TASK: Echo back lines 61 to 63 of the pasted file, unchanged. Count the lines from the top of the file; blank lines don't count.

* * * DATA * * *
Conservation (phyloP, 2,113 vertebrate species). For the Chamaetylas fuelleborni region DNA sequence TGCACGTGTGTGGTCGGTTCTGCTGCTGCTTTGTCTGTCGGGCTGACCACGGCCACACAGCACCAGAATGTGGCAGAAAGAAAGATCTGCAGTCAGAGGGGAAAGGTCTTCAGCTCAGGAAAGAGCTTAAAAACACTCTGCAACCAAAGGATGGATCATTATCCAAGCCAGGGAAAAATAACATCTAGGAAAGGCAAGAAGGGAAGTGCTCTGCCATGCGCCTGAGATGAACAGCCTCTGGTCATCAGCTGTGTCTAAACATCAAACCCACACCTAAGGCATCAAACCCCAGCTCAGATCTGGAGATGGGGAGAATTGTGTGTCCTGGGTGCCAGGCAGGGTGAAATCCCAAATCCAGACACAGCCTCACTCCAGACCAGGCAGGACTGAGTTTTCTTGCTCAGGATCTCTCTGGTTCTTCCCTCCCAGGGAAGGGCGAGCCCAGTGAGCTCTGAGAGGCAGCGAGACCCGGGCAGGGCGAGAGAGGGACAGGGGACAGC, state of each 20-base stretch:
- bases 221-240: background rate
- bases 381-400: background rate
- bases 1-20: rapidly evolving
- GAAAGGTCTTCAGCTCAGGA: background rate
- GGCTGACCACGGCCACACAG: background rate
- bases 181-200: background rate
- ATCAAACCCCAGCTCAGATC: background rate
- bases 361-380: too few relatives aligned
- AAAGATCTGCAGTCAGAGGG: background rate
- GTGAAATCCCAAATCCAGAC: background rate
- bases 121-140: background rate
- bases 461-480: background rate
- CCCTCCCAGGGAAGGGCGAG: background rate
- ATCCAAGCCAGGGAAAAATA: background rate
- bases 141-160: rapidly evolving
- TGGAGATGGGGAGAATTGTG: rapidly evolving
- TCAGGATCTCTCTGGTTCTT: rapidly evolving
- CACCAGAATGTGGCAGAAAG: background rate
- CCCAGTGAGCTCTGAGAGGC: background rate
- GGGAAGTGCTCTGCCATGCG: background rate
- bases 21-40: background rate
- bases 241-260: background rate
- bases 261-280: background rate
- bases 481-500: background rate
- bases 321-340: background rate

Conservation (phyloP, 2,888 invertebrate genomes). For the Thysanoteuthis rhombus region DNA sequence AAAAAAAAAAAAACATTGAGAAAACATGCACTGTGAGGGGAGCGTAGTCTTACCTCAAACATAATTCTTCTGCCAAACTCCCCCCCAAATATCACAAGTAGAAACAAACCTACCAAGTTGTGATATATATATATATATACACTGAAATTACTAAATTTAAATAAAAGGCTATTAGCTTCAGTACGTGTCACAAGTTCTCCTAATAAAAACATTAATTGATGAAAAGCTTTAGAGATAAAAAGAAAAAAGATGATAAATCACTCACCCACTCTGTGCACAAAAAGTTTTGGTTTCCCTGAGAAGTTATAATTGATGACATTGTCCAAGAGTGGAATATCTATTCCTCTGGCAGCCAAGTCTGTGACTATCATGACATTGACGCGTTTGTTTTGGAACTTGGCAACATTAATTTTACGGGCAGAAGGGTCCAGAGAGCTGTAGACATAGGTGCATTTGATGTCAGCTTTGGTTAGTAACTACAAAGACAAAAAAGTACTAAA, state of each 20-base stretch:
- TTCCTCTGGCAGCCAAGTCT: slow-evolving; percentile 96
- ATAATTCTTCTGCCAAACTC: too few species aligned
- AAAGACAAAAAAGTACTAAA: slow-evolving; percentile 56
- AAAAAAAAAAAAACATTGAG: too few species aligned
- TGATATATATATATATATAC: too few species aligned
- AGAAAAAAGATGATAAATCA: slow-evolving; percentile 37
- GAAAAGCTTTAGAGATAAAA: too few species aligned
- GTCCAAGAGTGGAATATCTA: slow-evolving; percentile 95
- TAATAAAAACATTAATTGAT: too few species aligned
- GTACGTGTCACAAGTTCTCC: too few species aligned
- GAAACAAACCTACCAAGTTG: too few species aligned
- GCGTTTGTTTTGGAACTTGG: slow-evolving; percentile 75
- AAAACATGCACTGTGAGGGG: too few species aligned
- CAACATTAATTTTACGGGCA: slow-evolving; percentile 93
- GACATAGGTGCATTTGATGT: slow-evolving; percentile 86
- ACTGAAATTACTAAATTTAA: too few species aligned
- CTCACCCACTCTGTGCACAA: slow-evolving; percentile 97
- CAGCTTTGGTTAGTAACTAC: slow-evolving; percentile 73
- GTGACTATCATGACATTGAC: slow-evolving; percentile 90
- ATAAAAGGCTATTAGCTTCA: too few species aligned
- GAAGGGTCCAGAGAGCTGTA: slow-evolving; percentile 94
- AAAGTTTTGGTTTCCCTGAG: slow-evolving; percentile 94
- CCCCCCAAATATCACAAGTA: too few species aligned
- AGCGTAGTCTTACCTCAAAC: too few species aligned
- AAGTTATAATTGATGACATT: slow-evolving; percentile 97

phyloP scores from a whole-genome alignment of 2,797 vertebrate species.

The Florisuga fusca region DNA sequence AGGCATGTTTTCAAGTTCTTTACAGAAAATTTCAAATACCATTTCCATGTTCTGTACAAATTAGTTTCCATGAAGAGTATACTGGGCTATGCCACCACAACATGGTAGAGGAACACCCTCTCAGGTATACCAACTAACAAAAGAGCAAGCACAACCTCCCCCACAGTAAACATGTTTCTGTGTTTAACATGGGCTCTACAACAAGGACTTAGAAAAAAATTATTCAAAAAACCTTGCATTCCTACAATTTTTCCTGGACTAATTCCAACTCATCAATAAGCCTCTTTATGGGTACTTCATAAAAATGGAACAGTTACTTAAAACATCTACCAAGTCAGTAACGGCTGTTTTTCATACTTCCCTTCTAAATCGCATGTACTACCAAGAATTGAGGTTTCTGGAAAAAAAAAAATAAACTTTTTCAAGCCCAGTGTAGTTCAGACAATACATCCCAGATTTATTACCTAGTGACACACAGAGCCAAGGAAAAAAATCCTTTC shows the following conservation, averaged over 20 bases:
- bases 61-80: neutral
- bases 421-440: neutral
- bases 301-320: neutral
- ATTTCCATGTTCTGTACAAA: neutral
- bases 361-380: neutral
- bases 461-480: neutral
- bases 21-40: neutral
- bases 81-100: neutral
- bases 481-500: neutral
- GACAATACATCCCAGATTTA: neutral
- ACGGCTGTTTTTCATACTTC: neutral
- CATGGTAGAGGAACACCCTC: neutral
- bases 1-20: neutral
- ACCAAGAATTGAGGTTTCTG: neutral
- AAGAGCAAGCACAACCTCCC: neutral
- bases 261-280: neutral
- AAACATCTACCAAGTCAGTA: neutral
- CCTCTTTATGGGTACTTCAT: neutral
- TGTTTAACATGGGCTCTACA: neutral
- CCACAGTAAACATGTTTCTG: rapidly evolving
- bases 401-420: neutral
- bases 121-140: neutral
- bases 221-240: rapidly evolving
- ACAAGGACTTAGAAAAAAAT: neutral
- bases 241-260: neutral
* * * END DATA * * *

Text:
- bases 21-40: neutral
- bases 81-100: neutral
- bases 481-500: neutral